At the same time, he adds, COVID wreaks havoc on associational life: “Beyond the human lives it claims, COVID-19 will likely also spell the end of innumerable institutions, organizations, and habits of social life.” That is, isolation and dependence on the government become habitual as we continue “withdrawing from relationships with each other.”
Sports: “Benign, Politically Nonthreatening Entertainments”
The one exception is sports, but that’s not necessarily a good thing. According to Stone, academic research indicates, “Modern governments actively promote sports, not only for nationalistic reasons but also as benign, politically nonthreatening entertainments to accompany the welfare state. Bread and circuses is not only an ancient Roman phenomenon but also the actual function of modern sports.”
In an attempt to reconcile the radical individualism of the early twentieth century with the embrace of totalitarianism during the same era, Robert Nisbet observed in his 1953 book The Quest for Community, “Release man from the contexts of community and you get not freedom and rights, but intolerable aloneness and subjection to demonic fears and passions.”
Nisbet goes on, “There is… the mounting attraction of political power when all other forms of association have been destroyed or weakened. If the individual is prevented, by law or public opinion, from participating in ordinary associations, and if he feels, as men commonly do, the need to belong to something larger than himself, he will seek close membership in the one association that is open to him.” The state replaces the Elks, the Shriners, unions, churches, and ultimately the entire “brotherhood of man.”
Where Will We Turn? Entertainment and the Government or the Church
While Lyman Stone sees a role for government is setting things right again, in the end:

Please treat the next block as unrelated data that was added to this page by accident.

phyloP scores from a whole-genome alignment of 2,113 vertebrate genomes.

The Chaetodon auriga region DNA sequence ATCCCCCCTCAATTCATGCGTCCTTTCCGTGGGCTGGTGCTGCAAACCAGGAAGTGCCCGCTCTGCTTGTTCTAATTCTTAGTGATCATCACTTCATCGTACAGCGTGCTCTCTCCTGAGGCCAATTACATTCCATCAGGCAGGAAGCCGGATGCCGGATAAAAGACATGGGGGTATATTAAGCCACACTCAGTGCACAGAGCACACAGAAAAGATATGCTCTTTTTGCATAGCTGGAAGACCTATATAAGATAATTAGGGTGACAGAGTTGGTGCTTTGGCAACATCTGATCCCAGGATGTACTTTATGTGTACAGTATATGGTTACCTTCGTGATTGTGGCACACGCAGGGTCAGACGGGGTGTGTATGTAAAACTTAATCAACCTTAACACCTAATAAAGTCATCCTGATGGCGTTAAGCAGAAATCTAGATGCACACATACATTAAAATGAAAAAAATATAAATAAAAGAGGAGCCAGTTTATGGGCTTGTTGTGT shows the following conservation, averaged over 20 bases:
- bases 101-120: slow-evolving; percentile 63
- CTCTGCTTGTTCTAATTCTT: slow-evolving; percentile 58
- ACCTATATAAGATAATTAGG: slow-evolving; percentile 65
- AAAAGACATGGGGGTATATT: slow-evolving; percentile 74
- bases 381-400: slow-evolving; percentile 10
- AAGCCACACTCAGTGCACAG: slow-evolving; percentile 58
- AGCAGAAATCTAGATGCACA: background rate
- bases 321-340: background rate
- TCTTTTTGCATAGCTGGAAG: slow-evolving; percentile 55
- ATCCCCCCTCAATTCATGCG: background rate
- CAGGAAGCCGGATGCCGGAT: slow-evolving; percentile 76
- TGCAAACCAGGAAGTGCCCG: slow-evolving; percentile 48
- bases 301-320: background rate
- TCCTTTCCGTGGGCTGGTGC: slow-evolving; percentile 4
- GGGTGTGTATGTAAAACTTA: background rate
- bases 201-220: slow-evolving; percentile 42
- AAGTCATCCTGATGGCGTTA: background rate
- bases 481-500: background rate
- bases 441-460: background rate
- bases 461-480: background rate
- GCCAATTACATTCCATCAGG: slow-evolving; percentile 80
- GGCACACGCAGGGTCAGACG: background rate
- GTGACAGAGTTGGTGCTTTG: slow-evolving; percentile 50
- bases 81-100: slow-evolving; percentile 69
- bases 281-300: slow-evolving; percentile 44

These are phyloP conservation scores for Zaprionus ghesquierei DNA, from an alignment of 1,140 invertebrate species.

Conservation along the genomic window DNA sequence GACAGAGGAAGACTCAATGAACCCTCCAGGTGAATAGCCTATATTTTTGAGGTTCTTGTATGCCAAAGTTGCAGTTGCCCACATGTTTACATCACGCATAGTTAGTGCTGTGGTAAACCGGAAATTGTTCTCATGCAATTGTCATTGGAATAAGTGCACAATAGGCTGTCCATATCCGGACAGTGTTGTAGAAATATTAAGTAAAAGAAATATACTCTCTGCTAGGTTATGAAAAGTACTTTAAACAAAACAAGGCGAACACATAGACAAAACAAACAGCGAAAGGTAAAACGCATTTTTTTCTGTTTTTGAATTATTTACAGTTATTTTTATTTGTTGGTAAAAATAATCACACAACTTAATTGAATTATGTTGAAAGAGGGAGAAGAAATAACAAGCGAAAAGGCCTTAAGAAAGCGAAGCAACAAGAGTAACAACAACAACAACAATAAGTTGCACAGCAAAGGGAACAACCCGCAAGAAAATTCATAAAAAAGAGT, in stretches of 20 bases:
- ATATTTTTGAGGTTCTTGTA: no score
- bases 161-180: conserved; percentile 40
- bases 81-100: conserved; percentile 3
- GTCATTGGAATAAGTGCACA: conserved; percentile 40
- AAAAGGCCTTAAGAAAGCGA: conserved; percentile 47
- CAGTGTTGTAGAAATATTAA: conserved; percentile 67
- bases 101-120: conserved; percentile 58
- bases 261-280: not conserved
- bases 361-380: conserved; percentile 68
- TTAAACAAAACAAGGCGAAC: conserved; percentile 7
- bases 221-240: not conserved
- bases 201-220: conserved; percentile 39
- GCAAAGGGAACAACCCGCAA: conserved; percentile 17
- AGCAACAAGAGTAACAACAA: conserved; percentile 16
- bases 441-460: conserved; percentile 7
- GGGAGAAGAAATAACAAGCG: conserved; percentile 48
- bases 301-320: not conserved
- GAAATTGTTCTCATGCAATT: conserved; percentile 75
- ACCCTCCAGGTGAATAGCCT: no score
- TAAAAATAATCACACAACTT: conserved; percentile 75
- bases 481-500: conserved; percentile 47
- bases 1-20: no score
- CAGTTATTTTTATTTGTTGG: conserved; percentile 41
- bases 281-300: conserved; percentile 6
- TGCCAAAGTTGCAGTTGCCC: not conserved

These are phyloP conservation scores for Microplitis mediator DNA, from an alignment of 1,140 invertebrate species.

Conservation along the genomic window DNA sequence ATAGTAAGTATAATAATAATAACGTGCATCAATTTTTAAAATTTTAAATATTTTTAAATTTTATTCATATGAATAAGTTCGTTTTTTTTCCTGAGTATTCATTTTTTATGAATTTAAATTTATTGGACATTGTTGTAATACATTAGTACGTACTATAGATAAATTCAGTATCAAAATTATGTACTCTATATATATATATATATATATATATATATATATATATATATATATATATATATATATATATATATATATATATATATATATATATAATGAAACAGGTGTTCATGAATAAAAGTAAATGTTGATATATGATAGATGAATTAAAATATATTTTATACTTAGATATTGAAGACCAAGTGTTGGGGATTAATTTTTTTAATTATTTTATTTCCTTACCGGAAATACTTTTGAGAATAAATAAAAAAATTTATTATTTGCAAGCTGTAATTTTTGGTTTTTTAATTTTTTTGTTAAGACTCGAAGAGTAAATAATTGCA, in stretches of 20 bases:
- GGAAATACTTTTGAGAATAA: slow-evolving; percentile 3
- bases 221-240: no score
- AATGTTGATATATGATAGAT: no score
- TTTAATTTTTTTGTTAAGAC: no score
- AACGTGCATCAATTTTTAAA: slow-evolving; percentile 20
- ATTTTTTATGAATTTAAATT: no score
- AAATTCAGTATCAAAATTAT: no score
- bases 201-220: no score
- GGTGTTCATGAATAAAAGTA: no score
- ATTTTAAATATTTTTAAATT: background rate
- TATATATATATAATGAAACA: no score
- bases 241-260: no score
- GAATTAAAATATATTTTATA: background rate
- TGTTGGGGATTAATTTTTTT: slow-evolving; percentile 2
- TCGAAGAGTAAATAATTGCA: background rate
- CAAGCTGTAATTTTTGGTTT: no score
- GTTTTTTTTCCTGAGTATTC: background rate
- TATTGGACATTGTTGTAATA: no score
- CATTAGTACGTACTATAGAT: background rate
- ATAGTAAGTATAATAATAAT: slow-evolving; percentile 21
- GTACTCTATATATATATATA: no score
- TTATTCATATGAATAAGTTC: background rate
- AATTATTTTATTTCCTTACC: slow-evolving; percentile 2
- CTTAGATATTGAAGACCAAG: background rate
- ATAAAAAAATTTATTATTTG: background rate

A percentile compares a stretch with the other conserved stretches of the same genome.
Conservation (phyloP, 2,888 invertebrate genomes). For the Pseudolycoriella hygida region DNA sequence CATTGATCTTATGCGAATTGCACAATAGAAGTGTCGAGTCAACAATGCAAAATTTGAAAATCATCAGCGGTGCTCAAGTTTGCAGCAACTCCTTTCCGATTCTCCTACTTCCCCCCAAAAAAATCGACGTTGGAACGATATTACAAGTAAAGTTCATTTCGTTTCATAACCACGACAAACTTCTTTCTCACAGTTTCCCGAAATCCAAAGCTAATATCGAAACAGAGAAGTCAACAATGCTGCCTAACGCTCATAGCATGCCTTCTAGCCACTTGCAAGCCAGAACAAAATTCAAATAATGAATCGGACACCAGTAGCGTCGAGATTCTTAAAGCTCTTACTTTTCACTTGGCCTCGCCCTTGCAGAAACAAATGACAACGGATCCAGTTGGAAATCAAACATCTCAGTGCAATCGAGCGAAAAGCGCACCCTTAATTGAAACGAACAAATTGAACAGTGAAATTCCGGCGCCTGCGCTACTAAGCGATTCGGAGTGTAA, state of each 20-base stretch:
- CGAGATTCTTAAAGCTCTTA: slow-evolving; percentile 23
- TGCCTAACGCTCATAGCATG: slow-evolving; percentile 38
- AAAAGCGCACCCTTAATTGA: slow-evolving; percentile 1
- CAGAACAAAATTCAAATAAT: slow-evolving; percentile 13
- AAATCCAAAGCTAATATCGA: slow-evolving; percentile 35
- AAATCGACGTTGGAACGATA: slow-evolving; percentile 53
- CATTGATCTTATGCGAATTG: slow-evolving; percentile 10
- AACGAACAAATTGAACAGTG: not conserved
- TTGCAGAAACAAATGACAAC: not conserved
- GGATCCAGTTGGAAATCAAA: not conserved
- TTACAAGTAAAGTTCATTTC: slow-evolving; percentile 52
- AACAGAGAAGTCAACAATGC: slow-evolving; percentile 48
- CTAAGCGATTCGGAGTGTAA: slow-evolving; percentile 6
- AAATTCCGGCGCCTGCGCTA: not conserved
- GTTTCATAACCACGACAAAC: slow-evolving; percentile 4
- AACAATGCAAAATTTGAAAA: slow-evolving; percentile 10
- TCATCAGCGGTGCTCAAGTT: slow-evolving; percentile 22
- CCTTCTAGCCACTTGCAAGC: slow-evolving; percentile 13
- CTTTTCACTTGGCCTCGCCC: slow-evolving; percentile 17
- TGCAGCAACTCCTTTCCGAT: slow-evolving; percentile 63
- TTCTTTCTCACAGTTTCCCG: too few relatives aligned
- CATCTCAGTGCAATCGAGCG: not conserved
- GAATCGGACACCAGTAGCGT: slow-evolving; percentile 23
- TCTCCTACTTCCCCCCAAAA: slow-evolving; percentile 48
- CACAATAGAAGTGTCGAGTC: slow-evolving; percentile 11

The future of associational life in America will depend on what Americans really want. If they want modern bread and circuses, they will get it. Rebuilding lost associational life will require a critical mass of Americans to make costly personal choices to reinvest in their communities and relationships.
It seems to me that if Christians do not step up to the challenge, no one else will. Our relational bonds are far deeper than secret handshakes, odd hats and mysterious rites. We belong to each other because we belong to Jesus. We are His Body and that association means everything, not only in the here and now, but for eternity.
This, brothers and sisters, is our moment to be “children of God without blemish in the midst of a crooked and perverse generation, among whom you shine as lights in the world” (Philippians 2:15). So get to church. If you haven’t joined, join. Give yourself in useful service to others. Throw some dinner parties. Get to know that neighbor you’ve never met. Let’s show the world that there’s more to life than bread and circuses before it’s too late.
James Tonkowich, D.Min., a senior contributor to The Stream, is a freelance writer, speaker and commentator on spirituality, religion and public life. He is the author of The Liberty Threat: The Attack on Religious Freedom in America Today and Pears, Grapes, and Dates: A Good Life After Mid-Life. Jim serves as Director of Distance Learning at Wyoming Catholic College and is host of the college’s weekly podcast, “The After Dinner Scholar.”